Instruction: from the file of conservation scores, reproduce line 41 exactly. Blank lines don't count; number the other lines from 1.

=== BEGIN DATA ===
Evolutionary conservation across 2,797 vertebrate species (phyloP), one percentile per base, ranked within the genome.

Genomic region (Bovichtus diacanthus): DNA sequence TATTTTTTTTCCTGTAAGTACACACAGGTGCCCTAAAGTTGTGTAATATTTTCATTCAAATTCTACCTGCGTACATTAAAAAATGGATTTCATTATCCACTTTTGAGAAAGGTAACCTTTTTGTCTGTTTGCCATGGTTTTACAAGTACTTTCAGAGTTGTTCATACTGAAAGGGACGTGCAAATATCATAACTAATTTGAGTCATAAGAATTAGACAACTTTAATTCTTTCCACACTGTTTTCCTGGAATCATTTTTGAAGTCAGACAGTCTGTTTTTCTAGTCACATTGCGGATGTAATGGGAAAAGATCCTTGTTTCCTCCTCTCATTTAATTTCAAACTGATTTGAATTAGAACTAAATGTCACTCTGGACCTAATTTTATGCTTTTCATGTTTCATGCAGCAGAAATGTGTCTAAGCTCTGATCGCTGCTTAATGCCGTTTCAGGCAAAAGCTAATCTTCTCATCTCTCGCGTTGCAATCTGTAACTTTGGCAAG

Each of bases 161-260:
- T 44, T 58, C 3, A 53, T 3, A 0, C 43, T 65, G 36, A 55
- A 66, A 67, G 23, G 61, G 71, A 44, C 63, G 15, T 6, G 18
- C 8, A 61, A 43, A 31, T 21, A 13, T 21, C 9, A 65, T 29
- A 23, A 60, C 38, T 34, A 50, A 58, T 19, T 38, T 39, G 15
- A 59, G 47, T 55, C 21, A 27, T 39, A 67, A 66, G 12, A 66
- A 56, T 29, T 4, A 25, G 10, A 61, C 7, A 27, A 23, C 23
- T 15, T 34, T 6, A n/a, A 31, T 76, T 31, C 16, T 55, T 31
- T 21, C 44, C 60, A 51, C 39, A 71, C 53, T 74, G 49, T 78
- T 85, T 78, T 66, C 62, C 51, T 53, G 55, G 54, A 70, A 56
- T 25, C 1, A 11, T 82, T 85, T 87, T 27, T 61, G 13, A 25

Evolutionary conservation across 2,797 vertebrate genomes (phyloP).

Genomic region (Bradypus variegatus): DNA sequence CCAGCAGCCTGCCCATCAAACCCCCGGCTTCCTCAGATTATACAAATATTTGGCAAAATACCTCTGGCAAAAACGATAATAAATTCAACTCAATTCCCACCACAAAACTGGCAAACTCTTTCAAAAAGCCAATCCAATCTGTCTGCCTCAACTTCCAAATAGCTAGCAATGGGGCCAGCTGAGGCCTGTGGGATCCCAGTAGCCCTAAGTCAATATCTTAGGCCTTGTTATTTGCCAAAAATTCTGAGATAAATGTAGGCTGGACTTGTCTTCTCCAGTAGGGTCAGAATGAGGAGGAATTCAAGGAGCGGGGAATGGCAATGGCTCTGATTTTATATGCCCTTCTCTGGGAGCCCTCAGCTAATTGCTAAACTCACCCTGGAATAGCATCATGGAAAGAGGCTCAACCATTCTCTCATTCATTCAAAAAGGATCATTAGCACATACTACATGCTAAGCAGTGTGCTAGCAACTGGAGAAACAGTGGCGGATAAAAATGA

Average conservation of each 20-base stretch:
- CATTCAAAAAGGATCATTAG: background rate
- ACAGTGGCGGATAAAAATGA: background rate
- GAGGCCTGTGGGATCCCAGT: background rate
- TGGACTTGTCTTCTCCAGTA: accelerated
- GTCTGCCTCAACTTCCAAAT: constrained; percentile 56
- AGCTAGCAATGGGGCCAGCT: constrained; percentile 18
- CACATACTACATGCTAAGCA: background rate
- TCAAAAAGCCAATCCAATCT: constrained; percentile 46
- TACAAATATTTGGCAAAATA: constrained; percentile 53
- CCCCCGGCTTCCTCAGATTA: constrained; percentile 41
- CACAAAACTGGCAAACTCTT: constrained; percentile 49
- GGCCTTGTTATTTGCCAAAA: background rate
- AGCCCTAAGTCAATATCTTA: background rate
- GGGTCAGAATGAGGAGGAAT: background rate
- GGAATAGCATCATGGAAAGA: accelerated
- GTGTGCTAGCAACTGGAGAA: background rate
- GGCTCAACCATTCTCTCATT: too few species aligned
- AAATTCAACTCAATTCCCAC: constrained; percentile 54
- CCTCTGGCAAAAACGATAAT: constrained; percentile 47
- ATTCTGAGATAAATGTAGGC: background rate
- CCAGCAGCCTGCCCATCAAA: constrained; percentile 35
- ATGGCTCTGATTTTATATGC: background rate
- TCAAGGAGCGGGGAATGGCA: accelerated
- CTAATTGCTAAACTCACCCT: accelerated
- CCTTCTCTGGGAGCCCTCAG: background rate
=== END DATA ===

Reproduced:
- CCTTCTCTGGGAGCCCTCAG: background rate